European mole

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European mole[1]
Temporal range: Early Middle Pleistocene to recent 0.8–0 Ma
Scientific classification Edit this classification
Domain: Eukaryota
Kingdom: Animalia
Phylum: Chordata
Class: Mammalia
Order: Eulipotyphla
Family: Talpidae
Genus: Talpa
T. europaea
Binomial name
Talpa europaea
European mole range
Preserved skull (1964)

The European mole (Talpa europaea) is a mammal of the order Eulipotyphla. It is also known as the common mole and the northern mole.[3]

This mole lives in a tunnel system, which it constantly extends. It uses these tunnels to hunt its prey. Under normal conditions, the displaced earth is pushed to the surface, resulting in the characteristic molehills. It is an omnivore that feeds mainly on earthworms, but also on insects, centipedes and even mice and shrews. Its saliva contains toxins which paralyze earthworms in particular.[4]


The Aquitanian mole (T. aquitania) was formerly considered conspecific, but was described as a distinct species in 2017.


The European mole has a wide range throughout Europe and westernmost Asia, being found as far north as the United Kingdom and southern Scandinavia, as far south as northern Greece, and as far east as western Siberia. It is the only mole species in most of this range. The Loire River in France was thought to form the western barrier to the species' range, separating it from the Aquitanian mole, but studies indicate that while this is largely true, it is not a strict barrier, as member of either species have been found on opposite sides of the river, likely making them sympatric in at least some places.[5]


Skull of a European mole

The European mole has a cylindrical body and is 11 to 16 cm (4+12 to 6+12 in) long, weighing 70 to 130 g (2+12 to 4+12 oz).[6] Females are typically smaller than males. The eyes are small and hidden behind fur, while the ears are just small ridges in the skin. The fur is usually dark grey, but the actual range of colors is larger, as due to the subterranean habits there is no disadvantage in having off-colored fur. European moles with white, light grey, tan, taupe, and black fur have all been reported.[citation needed]


While moles are typically found in tunnel systems, the European mole is not exclusively an underground dweller. In the spring and early summer when the young moles leave their mothers' burrows they must find new territories. This forces them to leave their burrows and they can either make new tunnel systems or enter existing systems. In the summer time, however, they are likely to burrow much more superficially. The superficial burrowing could be due in part to the soil that is much harder, which makes burrowing a greater challenge.[7]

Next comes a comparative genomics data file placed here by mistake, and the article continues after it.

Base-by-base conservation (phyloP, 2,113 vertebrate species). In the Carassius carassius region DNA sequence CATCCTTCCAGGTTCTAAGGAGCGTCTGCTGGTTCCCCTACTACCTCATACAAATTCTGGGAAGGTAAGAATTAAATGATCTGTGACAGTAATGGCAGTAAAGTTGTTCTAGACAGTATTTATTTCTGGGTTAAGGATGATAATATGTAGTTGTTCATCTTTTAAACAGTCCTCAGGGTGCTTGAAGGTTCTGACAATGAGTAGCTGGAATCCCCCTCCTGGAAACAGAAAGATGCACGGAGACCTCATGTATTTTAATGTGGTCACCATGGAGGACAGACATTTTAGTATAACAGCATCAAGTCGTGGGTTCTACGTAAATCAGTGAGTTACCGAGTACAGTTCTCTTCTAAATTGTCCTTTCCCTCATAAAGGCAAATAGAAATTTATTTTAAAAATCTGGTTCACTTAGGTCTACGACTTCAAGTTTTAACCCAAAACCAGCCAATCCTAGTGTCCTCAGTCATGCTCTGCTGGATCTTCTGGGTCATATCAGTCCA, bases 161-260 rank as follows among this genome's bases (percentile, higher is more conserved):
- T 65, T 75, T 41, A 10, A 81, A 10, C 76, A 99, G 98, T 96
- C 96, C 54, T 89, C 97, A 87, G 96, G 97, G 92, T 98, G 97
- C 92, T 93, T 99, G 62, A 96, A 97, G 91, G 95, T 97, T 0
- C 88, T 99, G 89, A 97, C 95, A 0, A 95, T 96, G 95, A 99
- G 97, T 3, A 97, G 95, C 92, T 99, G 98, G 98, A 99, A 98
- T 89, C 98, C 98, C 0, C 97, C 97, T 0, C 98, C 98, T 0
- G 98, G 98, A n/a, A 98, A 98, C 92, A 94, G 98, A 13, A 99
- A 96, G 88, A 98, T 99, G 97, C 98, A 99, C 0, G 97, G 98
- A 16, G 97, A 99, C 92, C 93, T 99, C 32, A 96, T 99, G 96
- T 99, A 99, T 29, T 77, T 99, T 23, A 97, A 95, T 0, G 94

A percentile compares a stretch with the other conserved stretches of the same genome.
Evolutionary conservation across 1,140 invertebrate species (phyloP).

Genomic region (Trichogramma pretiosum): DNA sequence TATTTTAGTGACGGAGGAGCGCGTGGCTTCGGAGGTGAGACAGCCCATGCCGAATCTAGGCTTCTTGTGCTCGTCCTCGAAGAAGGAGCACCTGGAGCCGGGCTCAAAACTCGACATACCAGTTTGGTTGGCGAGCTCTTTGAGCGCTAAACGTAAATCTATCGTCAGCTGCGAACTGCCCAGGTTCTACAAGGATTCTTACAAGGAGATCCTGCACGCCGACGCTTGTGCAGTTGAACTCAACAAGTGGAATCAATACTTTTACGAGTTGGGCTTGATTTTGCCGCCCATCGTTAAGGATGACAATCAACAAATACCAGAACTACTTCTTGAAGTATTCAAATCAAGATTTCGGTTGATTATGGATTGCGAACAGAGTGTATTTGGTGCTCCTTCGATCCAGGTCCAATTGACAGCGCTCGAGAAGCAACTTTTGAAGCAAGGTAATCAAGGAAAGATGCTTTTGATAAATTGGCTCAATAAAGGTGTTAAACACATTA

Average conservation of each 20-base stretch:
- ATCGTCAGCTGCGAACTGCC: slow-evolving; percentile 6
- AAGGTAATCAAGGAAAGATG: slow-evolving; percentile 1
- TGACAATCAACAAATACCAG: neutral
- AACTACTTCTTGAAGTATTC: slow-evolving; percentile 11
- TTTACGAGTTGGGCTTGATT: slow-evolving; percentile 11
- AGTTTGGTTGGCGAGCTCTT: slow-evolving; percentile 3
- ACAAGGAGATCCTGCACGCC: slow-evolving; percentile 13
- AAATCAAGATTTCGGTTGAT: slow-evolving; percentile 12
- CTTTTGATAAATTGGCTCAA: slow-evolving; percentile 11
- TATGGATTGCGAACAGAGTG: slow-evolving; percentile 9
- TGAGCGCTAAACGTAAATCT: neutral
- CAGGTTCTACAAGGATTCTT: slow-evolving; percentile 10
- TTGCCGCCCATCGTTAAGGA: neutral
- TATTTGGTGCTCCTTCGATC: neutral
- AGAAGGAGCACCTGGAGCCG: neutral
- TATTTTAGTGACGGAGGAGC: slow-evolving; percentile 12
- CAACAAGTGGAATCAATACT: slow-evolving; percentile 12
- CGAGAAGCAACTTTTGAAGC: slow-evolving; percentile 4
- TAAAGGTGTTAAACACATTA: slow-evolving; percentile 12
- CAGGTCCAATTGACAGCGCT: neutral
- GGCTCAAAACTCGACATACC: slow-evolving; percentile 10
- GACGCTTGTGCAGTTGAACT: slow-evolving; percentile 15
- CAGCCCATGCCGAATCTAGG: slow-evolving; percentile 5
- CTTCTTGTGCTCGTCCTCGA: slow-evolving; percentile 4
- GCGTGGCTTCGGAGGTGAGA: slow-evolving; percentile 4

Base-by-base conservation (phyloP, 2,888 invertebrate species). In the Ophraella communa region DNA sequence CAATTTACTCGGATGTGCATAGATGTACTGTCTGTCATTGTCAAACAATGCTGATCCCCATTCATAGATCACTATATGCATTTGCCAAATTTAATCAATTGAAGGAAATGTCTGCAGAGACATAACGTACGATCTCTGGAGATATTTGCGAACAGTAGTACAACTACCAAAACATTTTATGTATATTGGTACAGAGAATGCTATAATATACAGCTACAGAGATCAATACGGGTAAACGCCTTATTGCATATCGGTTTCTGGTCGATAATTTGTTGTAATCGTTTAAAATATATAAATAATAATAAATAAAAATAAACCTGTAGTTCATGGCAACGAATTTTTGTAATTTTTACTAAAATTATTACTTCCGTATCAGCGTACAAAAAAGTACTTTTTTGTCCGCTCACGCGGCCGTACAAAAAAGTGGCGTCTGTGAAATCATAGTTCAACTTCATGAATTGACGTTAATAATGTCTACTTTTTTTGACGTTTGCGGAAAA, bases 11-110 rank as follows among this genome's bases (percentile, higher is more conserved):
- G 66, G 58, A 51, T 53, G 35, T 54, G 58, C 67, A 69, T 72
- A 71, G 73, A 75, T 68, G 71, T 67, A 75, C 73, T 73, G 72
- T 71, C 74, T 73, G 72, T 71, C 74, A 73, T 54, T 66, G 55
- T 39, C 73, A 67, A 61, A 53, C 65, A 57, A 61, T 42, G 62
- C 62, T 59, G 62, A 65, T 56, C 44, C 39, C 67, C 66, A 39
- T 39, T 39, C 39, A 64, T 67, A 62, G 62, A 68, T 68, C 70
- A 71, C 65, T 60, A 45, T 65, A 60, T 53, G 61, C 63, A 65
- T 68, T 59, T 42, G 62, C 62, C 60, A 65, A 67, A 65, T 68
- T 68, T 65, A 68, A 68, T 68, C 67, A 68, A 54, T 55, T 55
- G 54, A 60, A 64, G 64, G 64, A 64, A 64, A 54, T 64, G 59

T. europaea have also been found to spend a lot of time at the sides of drainage lines and streams but do not inhabit flooded or dry soils. However, dry areas do become important when their normal habitats become flooded. Factors such as the type of soil, vegetation present, and altitude have no effect on the areas that moles choose to inhabit. The one factor that does greatly influence the mole population in a specific area is the abundance of earthworms.[8] In suitable urban greenspace, an area of 10 hectares is required for population persistence, and the number of mole territories increases with available habitat.[9]


The European mole has a relatively short breeding season, in the spring. Mating occurs over a span of a few weeks in March and April, followed by a gestation period of four to five weeks. Most births occur at the end of April or at the beginning of May. The litter size ranges from two to seven. The lactation period lasts for four to five weeks but at the end of June, the young are usually required to leave the tunnels. The lifespan is from three to five years.[10]

Feeding habits[edit]

One common belief about European moles is that they typically consume their own weight in food every 24 hours, but this is an exaggeration. Studies have been performed that show European moles eat about half of their body weight in food each day. When in captivity, European moles will eat a wide variety of food items, including liver, mice, mealworms, shrews and maggots. However, they tend to prefer earthworms over all other options.[7] In areas without as many earthworms, insects are the main dietary constituent.[11] Moles eat both larval and adult insects.[11]


Due to the subterranean nature of this mole, there is an anatomical regression of its eyes at several organizational levels. Its eye has a diameter of only 1 mm (132 in), it is buried beneath fur and has a cellular lens. The organization of the retina is quite similar to that of a typical mammal. It has been determined that there are about 2000 ganglion cells and the optic nerve is roughly 50 μm with 3000 axons. Roughly 15% of these axons are myelinated. The photoreceptors are not the normal rod-like or cone-like shape that one would expect to see. Instead they all have one uniform shape with three distinct features:

  1. The receptors are short along the radial axis
  2. The inner and outer segments are similar in length
  3. The outer segments appear to be significantly degenerated

Studies have shown that T. europaea does have photopic vision, contrary to popular belief that all moles are blind. Two cone opsins have been found in the eyes of T. europaea but their function is still under investigation. In a study of the mole eyes it was found that Talpa withdraws when exposed to a flashlight and it can also perform light/dark discrimination tasks. The cone cells in the eye are unlikely to provide high-resolution vision but they could allow a detection of movement and some hue discrimination. It is suggested that in subterranean mammals vision is used to detect predators that have broken into the tunnels.[12]